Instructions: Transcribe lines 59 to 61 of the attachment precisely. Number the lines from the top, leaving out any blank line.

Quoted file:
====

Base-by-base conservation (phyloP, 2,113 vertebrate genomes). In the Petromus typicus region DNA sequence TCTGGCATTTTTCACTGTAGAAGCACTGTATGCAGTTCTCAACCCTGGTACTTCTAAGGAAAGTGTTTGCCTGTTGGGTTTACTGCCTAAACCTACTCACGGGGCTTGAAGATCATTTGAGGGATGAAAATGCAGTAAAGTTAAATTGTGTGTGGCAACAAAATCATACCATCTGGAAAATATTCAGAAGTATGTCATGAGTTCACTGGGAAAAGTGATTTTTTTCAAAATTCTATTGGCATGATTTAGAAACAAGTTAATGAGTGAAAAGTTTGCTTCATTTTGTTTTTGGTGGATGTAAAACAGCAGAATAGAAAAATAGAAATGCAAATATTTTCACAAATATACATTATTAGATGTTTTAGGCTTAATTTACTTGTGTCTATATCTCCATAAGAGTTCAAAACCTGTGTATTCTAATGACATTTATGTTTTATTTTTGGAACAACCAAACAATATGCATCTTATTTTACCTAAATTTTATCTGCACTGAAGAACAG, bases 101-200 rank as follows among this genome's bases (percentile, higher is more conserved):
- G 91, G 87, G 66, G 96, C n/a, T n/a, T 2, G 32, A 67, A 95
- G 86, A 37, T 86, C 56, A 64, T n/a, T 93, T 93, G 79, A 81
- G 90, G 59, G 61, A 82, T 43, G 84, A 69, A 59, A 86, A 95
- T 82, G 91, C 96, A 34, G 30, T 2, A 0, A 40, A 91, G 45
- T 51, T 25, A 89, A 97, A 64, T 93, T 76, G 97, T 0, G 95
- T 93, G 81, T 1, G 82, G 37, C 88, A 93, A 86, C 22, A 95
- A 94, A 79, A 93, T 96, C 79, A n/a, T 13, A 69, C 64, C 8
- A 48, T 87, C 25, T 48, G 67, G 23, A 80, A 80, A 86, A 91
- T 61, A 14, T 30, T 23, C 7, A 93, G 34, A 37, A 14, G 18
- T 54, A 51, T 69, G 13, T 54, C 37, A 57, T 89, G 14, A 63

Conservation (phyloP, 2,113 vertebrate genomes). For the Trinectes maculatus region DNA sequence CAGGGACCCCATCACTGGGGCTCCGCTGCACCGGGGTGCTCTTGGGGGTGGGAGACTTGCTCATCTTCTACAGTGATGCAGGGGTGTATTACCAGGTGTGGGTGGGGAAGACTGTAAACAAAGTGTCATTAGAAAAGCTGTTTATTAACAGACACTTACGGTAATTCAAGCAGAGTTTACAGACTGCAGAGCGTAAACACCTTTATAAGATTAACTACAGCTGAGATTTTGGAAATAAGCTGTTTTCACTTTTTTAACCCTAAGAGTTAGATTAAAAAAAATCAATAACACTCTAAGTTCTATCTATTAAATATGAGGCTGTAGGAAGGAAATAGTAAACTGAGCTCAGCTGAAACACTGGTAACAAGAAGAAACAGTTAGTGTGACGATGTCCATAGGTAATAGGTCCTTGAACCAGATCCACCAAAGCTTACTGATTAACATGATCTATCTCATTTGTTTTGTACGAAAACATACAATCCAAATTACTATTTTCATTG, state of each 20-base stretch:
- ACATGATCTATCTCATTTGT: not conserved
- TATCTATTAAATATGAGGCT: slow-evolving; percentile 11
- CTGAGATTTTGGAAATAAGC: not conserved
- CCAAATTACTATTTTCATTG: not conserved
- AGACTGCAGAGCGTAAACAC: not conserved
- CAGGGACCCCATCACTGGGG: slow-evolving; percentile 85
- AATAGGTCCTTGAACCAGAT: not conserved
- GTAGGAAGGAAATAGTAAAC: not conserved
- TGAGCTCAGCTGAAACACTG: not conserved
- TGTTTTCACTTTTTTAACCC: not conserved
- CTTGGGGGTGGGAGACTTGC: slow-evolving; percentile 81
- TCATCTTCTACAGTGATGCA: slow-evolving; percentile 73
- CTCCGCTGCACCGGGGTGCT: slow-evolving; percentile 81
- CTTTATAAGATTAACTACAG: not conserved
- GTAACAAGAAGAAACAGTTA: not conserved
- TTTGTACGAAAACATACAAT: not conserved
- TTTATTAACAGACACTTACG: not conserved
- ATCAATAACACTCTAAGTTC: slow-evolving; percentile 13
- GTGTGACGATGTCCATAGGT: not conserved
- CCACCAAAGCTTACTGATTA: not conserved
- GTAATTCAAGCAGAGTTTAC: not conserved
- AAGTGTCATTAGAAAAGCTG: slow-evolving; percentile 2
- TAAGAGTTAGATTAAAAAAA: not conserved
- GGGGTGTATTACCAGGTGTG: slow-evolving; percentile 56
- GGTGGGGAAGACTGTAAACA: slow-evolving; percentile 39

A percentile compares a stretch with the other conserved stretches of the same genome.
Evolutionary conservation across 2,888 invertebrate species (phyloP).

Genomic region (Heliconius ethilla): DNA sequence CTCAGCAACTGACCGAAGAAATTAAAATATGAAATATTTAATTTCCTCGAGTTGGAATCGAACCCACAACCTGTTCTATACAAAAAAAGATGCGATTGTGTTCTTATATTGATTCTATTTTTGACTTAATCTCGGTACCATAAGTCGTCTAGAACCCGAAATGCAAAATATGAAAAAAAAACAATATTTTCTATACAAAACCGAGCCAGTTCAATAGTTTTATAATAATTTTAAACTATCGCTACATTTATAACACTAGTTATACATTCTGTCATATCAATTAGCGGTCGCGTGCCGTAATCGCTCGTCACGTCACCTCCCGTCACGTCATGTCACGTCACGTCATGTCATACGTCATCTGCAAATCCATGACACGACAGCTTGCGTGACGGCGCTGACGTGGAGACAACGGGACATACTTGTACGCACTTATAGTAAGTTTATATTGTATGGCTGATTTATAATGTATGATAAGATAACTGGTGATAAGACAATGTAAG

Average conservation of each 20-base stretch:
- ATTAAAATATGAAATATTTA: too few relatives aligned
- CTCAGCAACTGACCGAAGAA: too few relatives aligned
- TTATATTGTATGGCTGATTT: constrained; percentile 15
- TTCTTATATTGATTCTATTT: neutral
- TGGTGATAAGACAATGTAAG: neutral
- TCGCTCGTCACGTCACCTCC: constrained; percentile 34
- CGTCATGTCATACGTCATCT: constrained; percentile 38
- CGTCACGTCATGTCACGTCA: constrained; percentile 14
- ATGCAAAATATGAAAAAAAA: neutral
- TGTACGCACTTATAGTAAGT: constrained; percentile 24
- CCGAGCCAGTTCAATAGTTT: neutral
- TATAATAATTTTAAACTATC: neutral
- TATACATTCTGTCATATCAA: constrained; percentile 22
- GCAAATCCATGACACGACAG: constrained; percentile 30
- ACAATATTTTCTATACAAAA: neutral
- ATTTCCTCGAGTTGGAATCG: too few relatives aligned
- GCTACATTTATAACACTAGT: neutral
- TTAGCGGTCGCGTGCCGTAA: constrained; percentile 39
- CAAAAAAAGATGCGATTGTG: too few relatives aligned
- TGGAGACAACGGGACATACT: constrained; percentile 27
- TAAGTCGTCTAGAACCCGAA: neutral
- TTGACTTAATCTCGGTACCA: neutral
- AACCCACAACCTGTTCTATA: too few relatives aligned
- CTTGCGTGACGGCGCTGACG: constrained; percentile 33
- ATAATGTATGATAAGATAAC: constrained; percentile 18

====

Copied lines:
- TTAGCGGTCGCGTGCCGTAA: constrained; percentile 39
- CAAAAAAAGATGCGATTGTG: too few relatives aligned
- TGGAGACAACGGGACATACT: constrained; percentile 27